Remembering the Fallen #55
May 3, 2012, 10:44 am
The sports world is stunned, shocked, over the apparent suicide of former NFL player Junior Seau. It has not only placed a lot in perspective, but has again highlighted the long-term risks of concussions and repeated brain injuries. Those who knew him, respected him, adored him, weigh in.
Seau, one of the game's fiercest strikers during a career that included 12 Pro Bowls, is the third retired player in the last 15 months to shoot himself to death. Dave Duerson and Ray Easterling preceded him, and both suffered from depressions and complications from concussions sustained during their careers.
Seau, who played as a linebacker for the San Diego Chargers and New England Patriots, died of what authorities believe was a self-inflicted gunshot wound to the chest. His family and friends told the press they were “stunned and shocked.”
If something was troubling Junior Seau, he told no one – not even his closest friends and family.
Seau’s death is yet another in a string of former NFL players who have committed suicide, leading to a lot of people to ask questions and place a microscope and spotlight under certain NFL policies and oversight.
One of the things is through brain testing, something Dave Duerson did. Duerson, who also shot himself in the chest, specifically requested that his brain be donated to science so researchers could study the damage repeated concussions had had on his brain. The Boston University researchers who conducted the brain autopsy found evidence that Duerson suffered from chronic traumatic encephalopathy, or CTE.
CTE is a progressive degenerative disease that is caused by repeated head injuries. People with CTE may have symptoms such as dementia, headaches, tremors, confusion, aggression and depression.
According to reports, the researchers have already requested to examine Seau’s brain, as well. Though there is little documentation that Seau had a history of concussions, it is difficult to discount the idea that he may have suffered from CTE like Duerson, according to one sports trauma expert.
When the injuries are suffered repeatedly over time, it becomes more and more difficult for the brain to recover from the imbalance, and the condition can potentially become permanent or even worsen over time.
Seau was the type who refused to leave the field, regardless of his physical condition. He played in an AFC Championship Game with a stinger that prevented him from raising his arm above his shoulder. He partially tore his hamstring one Sunday, but stayed in the game despite being noticeably hindered. Another time he shot up an ankle at least 18 times so he wouldn't miss a game. To think he didn't play through multiple concussions would be naive at best.
Patriots' owner Robert Kraft has released a statement with his thoughts and memories of linebacker Junior Seau, who died on Wednesday at 43.
Here is the text of the statement:
"Every day, Junior Seau greeted his teammates and coaches with an energetic ’Hey, Buddy!’ It was genuine, enthusiastic and backed by his radiant smile. For four seasons, after every game he played, he would always find me in the locker room just to give me a big hug and squeeze tighter than anyone I remember. It was one of the many things I enjoyed about him. He was passionate about football and always spoke with great conviction. He may have been one of the most charismatic Patriots player in franchise history. I loved listening to him when he addressed an audience. I will never forget presenting him with his AFC Championship ring at Seau’s Restaurant in San Diego before our game against the Chargers in 2008. It was a memorable moment shared by both Patriots and Chargers fans, who that day celebrated pregame together as Junior Seau fans. He was beloved in his hometown of San Diego and quickly became a fan favorite in New England. Today, the fans of the teams for which Junior played — San Diego, Miami and New England — lost more than a legendary football player. We lost our ’Buddy.’ My thoughts and prayers are with his family and I extend my sincere condolences to his many friends and former teammates."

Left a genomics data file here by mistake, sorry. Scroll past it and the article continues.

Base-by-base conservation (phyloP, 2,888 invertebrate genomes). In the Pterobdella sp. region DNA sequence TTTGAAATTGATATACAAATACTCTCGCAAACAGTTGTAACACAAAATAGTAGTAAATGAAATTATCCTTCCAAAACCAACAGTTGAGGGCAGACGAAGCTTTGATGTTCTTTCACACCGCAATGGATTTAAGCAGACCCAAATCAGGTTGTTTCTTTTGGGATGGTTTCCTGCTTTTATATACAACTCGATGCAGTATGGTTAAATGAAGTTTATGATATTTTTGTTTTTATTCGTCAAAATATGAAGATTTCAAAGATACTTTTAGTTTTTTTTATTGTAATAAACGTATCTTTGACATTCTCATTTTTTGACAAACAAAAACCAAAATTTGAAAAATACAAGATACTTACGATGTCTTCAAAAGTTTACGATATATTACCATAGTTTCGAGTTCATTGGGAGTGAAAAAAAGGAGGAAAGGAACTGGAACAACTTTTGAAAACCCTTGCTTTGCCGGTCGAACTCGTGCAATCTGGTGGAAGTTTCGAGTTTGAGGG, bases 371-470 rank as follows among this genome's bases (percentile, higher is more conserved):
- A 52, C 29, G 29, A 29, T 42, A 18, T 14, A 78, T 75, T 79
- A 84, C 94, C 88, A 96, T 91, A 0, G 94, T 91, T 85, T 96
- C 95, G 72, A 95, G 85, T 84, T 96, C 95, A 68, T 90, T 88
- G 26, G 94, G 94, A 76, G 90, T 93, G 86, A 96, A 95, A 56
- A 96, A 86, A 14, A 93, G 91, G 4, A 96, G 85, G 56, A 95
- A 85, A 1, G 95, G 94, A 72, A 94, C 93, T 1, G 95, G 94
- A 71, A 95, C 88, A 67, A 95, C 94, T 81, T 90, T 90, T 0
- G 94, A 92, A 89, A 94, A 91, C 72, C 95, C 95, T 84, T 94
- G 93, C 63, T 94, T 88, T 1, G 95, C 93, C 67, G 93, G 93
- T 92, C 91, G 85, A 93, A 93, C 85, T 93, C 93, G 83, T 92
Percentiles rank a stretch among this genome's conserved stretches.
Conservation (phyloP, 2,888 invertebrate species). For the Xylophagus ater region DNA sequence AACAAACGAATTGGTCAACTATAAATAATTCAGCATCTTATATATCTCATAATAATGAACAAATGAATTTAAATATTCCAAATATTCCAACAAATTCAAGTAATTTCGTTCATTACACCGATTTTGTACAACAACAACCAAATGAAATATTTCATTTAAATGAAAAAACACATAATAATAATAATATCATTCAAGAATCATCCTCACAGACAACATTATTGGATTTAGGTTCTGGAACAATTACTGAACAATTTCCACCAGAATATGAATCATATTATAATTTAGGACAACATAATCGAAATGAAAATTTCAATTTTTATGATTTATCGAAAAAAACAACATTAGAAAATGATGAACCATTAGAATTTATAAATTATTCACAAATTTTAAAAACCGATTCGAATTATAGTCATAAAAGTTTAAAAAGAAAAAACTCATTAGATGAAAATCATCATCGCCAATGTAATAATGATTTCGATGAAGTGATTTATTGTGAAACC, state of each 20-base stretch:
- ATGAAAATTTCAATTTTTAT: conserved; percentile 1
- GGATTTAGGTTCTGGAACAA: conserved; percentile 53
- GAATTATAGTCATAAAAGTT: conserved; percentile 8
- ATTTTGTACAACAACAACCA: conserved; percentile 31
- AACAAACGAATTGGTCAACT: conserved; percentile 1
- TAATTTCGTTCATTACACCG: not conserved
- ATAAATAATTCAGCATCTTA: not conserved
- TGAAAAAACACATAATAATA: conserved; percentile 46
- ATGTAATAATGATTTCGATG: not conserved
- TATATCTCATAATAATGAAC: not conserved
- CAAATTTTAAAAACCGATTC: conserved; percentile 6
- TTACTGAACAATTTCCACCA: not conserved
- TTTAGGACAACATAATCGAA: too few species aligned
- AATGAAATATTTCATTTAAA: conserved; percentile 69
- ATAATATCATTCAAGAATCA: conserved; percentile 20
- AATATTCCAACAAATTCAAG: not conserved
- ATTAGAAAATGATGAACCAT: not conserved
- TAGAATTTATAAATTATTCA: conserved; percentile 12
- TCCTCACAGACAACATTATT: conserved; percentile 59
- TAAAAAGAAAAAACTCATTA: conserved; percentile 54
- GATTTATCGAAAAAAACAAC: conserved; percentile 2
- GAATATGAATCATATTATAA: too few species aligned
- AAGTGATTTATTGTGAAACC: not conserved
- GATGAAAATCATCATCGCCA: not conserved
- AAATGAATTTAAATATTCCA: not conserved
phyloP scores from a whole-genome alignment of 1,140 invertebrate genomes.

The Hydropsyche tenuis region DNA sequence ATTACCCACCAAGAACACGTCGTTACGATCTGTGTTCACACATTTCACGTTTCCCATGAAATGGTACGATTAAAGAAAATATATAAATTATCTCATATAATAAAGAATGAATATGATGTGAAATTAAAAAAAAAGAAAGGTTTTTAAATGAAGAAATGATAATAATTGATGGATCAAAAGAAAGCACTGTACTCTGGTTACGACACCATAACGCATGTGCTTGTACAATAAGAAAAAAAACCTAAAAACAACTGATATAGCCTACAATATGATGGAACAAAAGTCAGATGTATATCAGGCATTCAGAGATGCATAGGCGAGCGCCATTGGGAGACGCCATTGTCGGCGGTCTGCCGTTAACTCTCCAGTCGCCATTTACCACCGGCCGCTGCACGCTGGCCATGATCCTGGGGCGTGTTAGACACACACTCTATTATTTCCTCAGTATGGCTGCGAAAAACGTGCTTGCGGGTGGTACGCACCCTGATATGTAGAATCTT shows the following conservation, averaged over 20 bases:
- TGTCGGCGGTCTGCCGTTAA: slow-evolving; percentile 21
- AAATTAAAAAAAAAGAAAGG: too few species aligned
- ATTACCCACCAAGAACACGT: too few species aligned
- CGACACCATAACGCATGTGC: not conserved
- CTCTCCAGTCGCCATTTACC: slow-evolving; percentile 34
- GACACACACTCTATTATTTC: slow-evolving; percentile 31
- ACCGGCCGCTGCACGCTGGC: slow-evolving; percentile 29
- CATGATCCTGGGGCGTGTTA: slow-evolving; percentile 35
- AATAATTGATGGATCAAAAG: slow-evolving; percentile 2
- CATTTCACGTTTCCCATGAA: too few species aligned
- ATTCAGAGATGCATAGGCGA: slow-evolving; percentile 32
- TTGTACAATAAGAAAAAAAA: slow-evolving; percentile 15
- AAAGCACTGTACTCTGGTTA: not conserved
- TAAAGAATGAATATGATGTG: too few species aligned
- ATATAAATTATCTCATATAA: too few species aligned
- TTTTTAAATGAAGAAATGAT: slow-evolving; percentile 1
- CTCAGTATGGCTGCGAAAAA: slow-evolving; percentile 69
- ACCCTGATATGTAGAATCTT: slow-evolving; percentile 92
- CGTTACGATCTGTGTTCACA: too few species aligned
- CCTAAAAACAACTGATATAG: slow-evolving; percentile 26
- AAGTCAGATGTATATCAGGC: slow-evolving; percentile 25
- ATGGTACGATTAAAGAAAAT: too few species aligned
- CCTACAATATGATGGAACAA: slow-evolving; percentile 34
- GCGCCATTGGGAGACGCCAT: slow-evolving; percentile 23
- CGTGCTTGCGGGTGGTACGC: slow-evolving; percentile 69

NFL Offensive Lineman Saint and former Notre Dame Irish Eric Olsen shared a touching story over Twitter last night, as well.
"Wow this is a tough one. When I was a frosh in HS Junior Seau worked the Jay Fiedler Football camp and at the end of one of the days he challenged anyone to a 1 on 1. Being one of the 'big' kids, I was volunteered by my buddies and went up in front of the whole camp to face this monster of a man. Shaking in my cleats, he gave me a wink before a coach gave the cadence. He let me pancake him. And he sold it too. I can't even tell you how good I felt at that moment; it changed me forever. The whole camp cheered for me, a chubby kid that didn't know if he even liked football. From then on I was addicted. All thanks 2 this 10 time all-pro that felt like making some snot-nosed kid's day. Doesn't seem like much but it meant a lot to me. Sorry for the essay just had to share. RIP Junior I'll never forget what you did for me."
Check out this morning's interviews with guys who called his games and played with him.
In case you missed it, check out John Canzano's conversation with Seau's former coach Bobby Ross